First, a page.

10 Tips for Wording Formal Wedding Invitations

Honor vs. honour? Whose name goes first? Where are the commas and periods? These are just a few of the questions you might have while personalizing and ordering your wedding invitations. We’re here to tell you about the rules of formal wedding invitation wording you should be following.

10 Tips for Wording Formal Wedding Invitations
  • 1. Spell it out.
  • Almost every word on your wedding invitation will be spelled out. You may use titles like Mr. and Mrs. but you must spell out the wedding date, time and year. You will also spell out words and numbers appearing in the venue’s address, like court, avenue and street. House numbers and apartment numbers can remain numbers. If you need to see some wording examples, check out our custom wedding invitation verses.
  • 2. Where are the commas and periods?
  • Line breaks act as commas and periods in wedding invitation wording. You may use periods in titles like Mr. and Mrs. You may use commas if separating information in the middle of a line. Otherwise, they usually aren’t needed.
  • 3. When are last names needed?
  • A last name isn’t needed for the bride or groom if their parents’ names are included on the invitation. It’s considered redundant. For example, if Sallie Ann’s parents were the hosts of the wedding, the wedding invitation would read…
    Mr. and Mrs. William Featherton
    invite you to the marriage of their daughter
    Sallie Mae
    Joseph Ryan Brown
  • If the groom’s parents were also mentioned, the groom’s last name would be omitted.
  • 4. Who comes first?
  • Wedding invitation etiquette states the bride’s name comes first.
  • 5. How to indicate divorced parents on an invitation.
  • The names of married couples are on the same line. The names of divorced couples are on separate lines.
  • 6. Capitalization
  • Do not capitalize the first word of each line. Only capitalize the first word of the invitation and all proper nouns. Capitalize any line that stands on its own if it would be the start of a new sentence.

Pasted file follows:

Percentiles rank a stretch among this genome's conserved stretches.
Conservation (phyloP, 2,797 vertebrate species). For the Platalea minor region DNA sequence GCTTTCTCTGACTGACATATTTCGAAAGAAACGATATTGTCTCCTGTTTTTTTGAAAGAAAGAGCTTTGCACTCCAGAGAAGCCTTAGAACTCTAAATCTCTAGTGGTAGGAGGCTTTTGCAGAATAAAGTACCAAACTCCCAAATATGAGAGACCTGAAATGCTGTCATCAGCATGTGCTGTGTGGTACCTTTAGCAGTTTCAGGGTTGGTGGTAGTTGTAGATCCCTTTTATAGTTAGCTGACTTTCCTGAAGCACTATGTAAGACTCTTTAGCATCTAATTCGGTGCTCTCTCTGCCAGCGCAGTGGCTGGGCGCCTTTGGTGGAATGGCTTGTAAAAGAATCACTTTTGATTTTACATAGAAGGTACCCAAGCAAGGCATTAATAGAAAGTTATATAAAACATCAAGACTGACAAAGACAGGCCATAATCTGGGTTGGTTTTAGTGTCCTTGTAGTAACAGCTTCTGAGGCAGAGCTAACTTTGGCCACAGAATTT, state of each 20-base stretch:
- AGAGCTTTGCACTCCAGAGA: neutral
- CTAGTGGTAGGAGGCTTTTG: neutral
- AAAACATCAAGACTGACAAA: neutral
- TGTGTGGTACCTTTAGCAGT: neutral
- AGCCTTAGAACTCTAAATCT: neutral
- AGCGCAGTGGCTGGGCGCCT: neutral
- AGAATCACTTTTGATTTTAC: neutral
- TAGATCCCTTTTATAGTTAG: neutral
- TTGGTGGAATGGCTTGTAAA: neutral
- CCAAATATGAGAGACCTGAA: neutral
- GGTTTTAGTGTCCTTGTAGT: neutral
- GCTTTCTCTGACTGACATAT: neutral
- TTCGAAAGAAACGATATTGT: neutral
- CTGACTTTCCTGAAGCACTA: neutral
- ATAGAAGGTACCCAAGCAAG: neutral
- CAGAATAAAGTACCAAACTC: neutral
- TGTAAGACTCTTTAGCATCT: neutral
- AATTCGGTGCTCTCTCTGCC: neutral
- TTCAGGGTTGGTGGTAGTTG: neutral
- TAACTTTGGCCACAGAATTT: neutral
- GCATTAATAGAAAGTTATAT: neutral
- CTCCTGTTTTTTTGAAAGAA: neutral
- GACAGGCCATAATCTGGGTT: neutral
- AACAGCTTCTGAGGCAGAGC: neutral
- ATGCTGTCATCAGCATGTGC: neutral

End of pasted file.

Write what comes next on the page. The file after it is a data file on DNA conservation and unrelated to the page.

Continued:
• 7. "The honor of your presence…" or "The pleasure of your company…"
  • "The honor of your presence" indicates the wedding is in a place of worship. "The pleasure of your company" indicates the wedding is taking place at a secular venue.
  • 8. Honor or Honour?
  • The "ou" has become a personal style preference. "Honour" and "favour" are the British spellings of "honor" and "favor." Some feel the British spellings are more formal and dignified. However, the choice is yours. Just be sure to stay consistent throughout the entire wedding invitation ensemble.
  • 9. The proper joining word.
  • The word "to" between the bride and groom’s names indicates a Christian wedding while the word "and" indicates a Jewish wedding. "And" is also used on invitations issued by the bride and groom, and wedding reception invitations.
  • 10. Does "and" belong in the year?
  • Technically, no. The word "and" in numbers actually represents a decimal point. However, "two thousand and sixteen" has become incredibly common.

There are a lot of rules when it comes to formal wedding invitation wording. Try not to worry too much though because most guests will never notice if you don’t follow ALL "the rules." Once you’ve written your wedding invitation wording, take a look at this Proofing Checklist to make sure everything is ready for printing.

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